Speaking from middle of the financial storm, voices are raised blaming the tumult on the speculators, on the banks, on the hedgies, on the shorts, on the Republicans, on the ratings agencies, on the Democrats’ Community Reinvestment Act, on CDO’s and CDS’s, on people buying houses above their station, you name it. This is all at one level right, but that level doesn’t matter. The system, by definition, will always contain a measure of knaves and fools, because it’s populated by instances of homo sapiens. Thus, it has to be regulated to keep it running. Thus, the current meltdown is a failure of regulation and nothing else. The long term solution has to be about regulation too.

Free Markets · The evidence from history seems pretty clear; if what you want is an increase prosperity and decrease in poverty, free markets are the way to go. This doesn’t mean that the markets are an end in themselves, they are an economic tool. It doesn’t mean they are “natural” either; across the course of history a huge proportion of humans have lived in tyrannies of one sort or another in which nothing, including the market, was free.

And finally, it doesn’t mean that they’re self-sustaining. Any economics undergrad can explain why banks, which by definition borrow short and lend long, absolutely must be regulated, and backed with public-sector insurance, if they’re going to be viable at all; and any society needs banks. The whole finance industry, which history suggests performs a necessary function, is a fragile tower of faith and trust (Don’t believe me? Check the headlines) and there have to be rules, and policemen there to enforce them, or you get, well, late 2008.

Greed · It doesn’t matter whether or not greed is good, because it’s just not going away. The surprising and counterintuitive thing about markets is that by aggregating the greed of individuals and institutions, on a level playing field with clear-cut rules, you get pretty decent outcomes with respect to asset allocation and meeting needs and avoiding waste. (I didn’t say optimal, I said pretty decent.)

The problem is that greed is after all greedy and thus motivates people to play as close to the edge of the rules as possible, and in a certain proportion of people, to break them cheerfully. This will never stop. Some speculators will always try to max out their leverage. Some bankers will always try to minimize their reserves. Some home-buyers will always try to get something bigger than they can afford. And so on and so on.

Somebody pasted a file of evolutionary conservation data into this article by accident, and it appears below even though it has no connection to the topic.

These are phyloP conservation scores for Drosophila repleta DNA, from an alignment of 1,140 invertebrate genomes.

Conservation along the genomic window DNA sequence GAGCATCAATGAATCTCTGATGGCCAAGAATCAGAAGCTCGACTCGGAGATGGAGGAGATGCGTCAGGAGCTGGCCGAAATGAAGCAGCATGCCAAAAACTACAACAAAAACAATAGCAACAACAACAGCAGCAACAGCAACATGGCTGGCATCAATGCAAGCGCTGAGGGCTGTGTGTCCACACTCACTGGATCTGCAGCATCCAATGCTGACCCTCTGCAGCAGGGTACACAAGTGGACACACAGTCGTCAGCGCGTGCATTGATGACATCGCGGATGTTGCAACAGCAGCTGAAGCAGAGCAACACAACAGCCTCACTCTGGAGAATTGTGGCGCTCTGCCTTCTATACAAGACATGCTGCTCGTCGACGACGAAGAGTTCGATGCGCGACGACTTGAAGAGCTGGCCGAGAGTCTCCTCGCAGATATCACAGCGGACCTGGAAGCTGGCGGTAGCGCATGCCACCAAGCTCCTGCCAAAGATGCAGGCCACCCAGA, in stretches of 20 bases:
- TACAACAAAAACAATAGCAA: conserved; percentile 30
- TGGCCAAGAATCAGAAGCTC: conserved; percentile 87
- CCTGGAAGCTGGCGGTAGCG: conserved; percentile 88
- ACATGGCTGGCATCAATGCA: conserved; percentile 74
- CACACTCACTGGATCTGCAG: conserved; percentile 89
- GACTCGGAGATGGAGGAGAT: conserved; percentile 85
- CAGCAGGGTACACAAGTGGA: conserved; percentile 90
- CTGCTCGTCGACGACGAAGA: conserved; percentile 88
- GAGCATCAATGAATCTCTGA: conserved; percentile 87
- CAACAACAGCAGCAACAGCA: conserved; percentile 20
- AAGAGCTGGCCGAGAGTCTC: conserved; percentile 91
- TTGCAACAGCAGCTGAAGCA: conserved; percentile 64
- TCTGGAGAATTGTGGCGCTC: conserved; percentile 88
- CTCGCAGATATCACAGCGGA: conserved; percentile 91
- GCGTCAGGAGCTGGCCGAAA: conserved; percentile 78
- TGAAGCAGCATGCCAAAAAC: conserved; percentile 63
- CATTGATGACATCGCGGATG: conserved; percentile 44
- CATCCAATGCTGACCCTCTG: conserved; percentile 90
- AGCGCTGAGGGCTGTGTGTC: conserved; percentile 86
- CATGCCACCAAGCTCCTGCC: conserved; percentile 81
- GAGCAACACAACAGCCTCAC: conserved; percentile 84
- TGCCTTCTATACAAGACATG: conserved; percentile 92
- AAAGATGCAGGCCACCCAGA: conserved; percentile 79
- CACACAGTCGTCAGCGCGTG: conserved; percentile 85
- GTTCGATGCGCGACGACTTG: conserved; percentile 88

That means the regulations have to be written in such a way as to work even when people are trying to game them, and make it straightforwardly possible to detect and punish rule-breaking.

The Regulatory System Was Broken · I can’t imagine anyone disagreeing. They relied centrally on the notion of “credit rating” and that turned out to be a tissue of lies, in practice. They relied on balance sheets which while at the best of times arguably contain a certain amount of accounting sci-fi, in the finance business in recent years turned out to be to have almost no truth amid the fiction. And so on and so on.

What Now? · We don’t want to abandon free markets. We also don’t want to go through late-2008 very often. So we need better regulation. This doesn’t necessarily mean stricter regulation, just better. Obviously, the next US administration, and also the EU, and also the big Asian governments, are going to have to buckle down and conduct some agonizing reappraisals, and in principle be willing to blow up big parts of the regulatory system and start again.

I’m not an economics professional so my opinion on regulatory mechanics is not very interesting. But it seems crystal clear that government has absolutely no more important task, starting now.


Comment feed for ongoing:Comments feed

From: jeff (Oct 03 2008, at 15:07)

Interesting that there hasn't been a call for inquiries to investigate the people behind this mess. Whatever regulations are put into place, the regulators must not contain any of the same people that were involved in this mess. Use experts from the financial industry, not Congress.


From: Billy (Oct 03 2008, at 15:13)

Yesterday I attended an economic panel discussion at the local university focused on the current financial problem. It was staffed by 5 economic professors w/ lengthy private and government sector careers.

I liked this brief essay better. Some background information and well written, thought through opinions.



From: Erik Engbrecht (Oct 03 2008, at 16:27)

What about the Canadians?


From: Jess Austin (Oct 03 2008, at 16:46)

This is a pretty good summary, but it leaves one thing out, which I consider to be regulation's biggest challenge. That is, regulatory capture. Regulators do not, as some "free market" people claim, hold back enterprise at the behest of the state. Rather, they hold back small enterprise at the behest of large enterprise, and so are fundamentally a conservative force. This is typically assumed to be in "the people's interest", but it often manifestly is not so.